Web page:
I’ve never been great with money. In my early career, I made more than enough but didn’t know what to do with it. As I matured, I figured out a few things to do with it, but no longer had enough of it to make much headway. What I was, was great with people. I loved them.
Over the course of my career, after an eight-year military stint that took me to, among other places, Vietnam the Philippines and Alaska, I‘d worked in sales and management and owned several successful businesses. I eventually found my way into the non-profit sector, where I spent the bulk of my working years. I spent more than a decade working directly with sexually abused and emotionally injured children who had been removed from the custody of their parents. Later in my career, I worked with senior citizens and then with state and local governments on highway safety issues. There wasn’t much money in what I did, but I loved the work.
Diane taught Kindergarten for years and then began to do social work for a national mentoring program. We have never been a “Power Couple” by any standard, and certainly not wealthy. We each sought personal satisfaction from our careers and what fed our hearts didn’t make us a lot of money. There were also prior marriages and divorces with settlements and assets lost and redistributed and the accidental death of a son. Life happened.
I always envied those people who had 401K retirement plans, stocks and bonds and other investments; vehicles I imagined would provide them with a solid retirement. We weren’t in that category. We spent our money paying all the regular bills that families have. We never took regular vacations. Our “splurges” were the occasional dinner out with a movie. We had a house. It wasn’t fancy, but it was home.
The Crisis Worsens
And while the experts advise “pay yourself first”, that wasn’t always an option. Perhaps a bit late, we did set up a couple of modest money-market investment accounts and mutual funds. We checked our meager balances every few months, secretly hoping to see some growth.
Then, the financial collapse happened, nationwide…worldwide and in our own household. In addition to the financial circumstances we and millions of others were facing, in rapid succession, I had my second heart attack and lost my job. Our family income dropped by 65% in an instant. I was nearly 60 years old and competing in the toughest job market in generations. As the housing market crashed our home lost about 50% of its value seemingly overnight.
A series of geological sinkholes in the immediate area lopped off about another 1/3 of its value over the course of several months. We had bought right at the peak of the bubble, and quickly found ourselves under water. What little we had squirreled away was slashed in half in a matter of weeks. While I eventually found some minimal income, we entered a slow, downward spiral, made worse by the loss of my job-related health insurance, large medical bills and ongoing prescription costs. And the other thing is, well, I was tired. Not like tired from a long day or the recovery from my heart attack, but tired like I’d been running a marathon for 60 years. I wanted off the hamster wheel.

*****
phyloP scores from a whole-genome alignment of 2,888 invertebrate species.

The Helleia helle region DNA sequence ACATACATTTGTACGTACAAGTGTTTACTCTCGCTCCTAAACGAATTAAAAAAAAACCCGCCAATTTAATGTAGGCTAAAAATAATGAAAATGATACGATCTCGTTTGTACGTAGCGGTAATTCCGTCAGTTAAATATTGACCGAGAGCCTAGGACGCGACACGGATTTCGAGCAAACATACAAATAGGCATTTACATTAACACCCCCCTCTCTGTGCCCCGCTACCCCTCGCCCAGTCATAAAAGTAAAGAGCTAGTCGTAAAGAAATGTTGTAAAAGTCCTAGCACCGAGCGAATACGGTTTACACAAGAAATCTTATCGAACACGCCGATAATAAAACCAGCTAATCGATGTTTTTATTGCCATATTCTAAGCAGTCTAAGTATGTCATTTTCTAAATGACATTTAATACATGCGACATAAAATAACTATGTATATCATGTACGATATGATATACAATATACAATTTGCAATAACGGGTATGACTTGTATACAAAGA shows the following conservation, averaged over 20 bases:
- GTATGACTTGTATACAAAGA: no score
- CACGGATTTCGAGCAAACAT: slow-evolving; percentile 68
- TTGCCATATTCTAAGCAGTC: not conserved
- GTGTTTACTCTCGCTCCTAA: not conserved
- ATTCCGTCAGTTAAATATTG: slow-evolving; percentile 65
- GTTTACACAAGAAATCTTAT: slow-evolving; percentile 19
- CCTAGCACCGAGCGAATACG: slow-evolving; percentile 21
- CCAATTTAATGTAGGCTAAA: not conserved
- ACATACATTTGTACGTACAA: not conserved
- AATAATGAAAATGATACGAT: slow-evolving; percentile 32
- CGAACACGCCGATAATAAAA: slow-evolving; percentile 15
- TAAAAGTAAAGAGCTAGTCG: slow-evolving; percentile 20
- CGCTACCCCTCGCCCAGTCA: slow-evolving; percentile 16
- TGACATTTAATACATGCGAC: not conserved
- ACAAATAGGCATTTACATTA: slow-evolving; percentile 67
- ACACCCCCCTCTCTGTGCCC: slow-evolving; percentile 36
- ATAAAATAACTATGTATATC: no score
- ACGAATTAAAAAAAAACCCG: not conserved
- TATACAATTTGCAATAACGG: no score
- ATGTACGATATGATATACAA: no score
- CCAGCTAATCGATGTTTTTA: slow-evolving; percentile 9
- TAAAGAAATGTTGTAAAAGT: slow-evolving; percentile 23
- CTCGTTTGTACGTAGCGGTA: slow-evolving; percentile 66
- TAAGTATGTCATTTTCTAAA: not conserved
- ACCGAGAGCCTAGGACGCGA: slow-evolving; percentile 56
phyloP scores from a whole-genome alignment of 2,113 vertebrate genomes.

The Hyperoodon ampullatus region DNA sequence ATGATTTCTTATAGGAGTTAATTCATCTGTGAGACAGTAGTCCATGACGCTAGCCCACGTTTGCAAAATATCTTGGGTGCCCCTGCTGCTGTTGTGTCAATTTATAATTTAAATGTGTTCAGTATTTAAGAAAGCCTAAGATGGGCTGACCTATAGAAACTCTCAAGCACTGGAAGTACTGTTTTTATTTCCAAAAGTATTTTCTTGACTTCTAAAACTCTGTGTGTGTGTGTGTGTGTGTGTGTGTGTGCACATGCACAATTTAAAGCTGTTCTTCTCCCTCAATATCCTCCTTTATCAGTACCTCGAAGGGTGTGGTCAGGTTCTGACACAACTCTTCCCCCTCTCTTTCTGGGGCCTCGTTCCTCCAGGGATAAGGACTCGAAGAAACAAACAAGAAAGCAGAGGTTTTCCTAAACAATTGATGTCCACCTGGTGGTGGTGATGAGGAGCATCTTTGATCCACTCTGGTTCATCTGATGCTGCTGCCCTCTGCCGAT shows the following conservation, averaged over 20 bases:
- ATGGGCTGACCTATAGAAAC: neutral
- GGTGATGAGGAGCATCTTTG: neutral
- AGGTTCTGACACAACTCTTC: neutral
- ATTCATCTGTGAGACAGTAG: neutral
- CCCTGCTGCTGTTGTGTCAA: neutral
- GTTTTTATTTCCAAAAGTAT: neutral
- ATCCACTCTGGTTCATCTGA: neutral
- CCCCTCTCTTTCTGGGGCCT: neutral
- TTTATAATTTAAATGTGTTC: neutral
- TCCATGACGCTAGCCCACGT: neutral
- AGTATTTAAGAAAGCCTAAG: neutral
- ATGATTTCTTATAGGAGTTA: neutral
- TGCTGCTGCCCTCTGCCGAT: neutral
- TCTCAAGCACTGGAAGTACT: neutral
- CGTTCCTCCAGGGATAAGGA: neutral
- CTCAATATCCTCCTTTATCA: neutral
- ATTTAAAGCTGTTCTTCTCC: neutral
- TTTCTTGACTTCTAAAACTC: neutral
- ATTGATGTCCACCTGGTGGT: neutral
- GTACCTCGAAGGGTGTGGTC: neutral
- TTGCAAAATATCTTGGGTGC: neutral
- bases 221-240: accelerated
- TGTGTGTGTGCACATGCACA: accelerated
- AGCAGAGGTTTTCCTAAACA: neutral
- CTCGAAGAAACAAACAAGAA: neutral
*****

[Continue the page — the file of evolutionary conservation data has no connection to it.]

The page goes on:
The three years that followed were the most difficult I can remember. We could no longer concern ourselves with retirement, but had our hands full just getting by day to day. As challenging as those times were…and they were, we made radical adjustments and crawled along a very bumpy path. We started a couple of small businesses and slowly regained some footing. Diane was working and her career was stable, but her income as a social worker has always been modest. I was now feeling panicked at the prospect of an underfunded retirement or working until the day I died.
Feeling Like Superman…A Plan Emerges
Over the years, I had heard of folks who went to Mexico, Costa Rica, Belize – some exotic sounding South or Central American country to retire. A regular person could live well without a lot of money. I knew nothing specific of those places but imagined that there just might be somewhere on the face of the planet where Diane and I could go and live on my Social Security income. Maybe there was a place where we could actually thrive and be more than okay. It would have to be cheap to live there, safe with affordable and good quality medical care and a stable government and economy. I was naïve enough to begin my search with those basic, if lofty goals in mind. In less time than I imagined and with the help of Google, I found a number of options; most quickly discounted for various reasons. I continued to search.
After a few weeks, one small country began to emerge ahead of the rest. I kept reading and exploring and it began to look like this small country might just be the mythical place I had hoped to find. At first, I did my research in stealth mode. I wanted to be certain that I had a potential solution before talking to my wife. The more I discovered, the more optimistic I became. After feeling hopeless for quite some time, I began to feel a bit like Superman! We could actually build a new life!
Ecuador had been named the “Best Place to Retire” by International Living Magazine for the past three years. Several other resources to Include MSN Money magazine have also named Ecuador as a prime retirement destination. This small country is located on the West coast of South America right on the equator. The topography provides a gorgeous coastline with the Andes Mountains running like a spine down the center of the country. The climate changes with the altitude with temperatures in mountain villages running from 55 to 65 degrees F and coastal temps at sea level running around 72-85 F.
Above is an excerpt from my first publication, Retirement Rescue, available on Amazon for Kindle.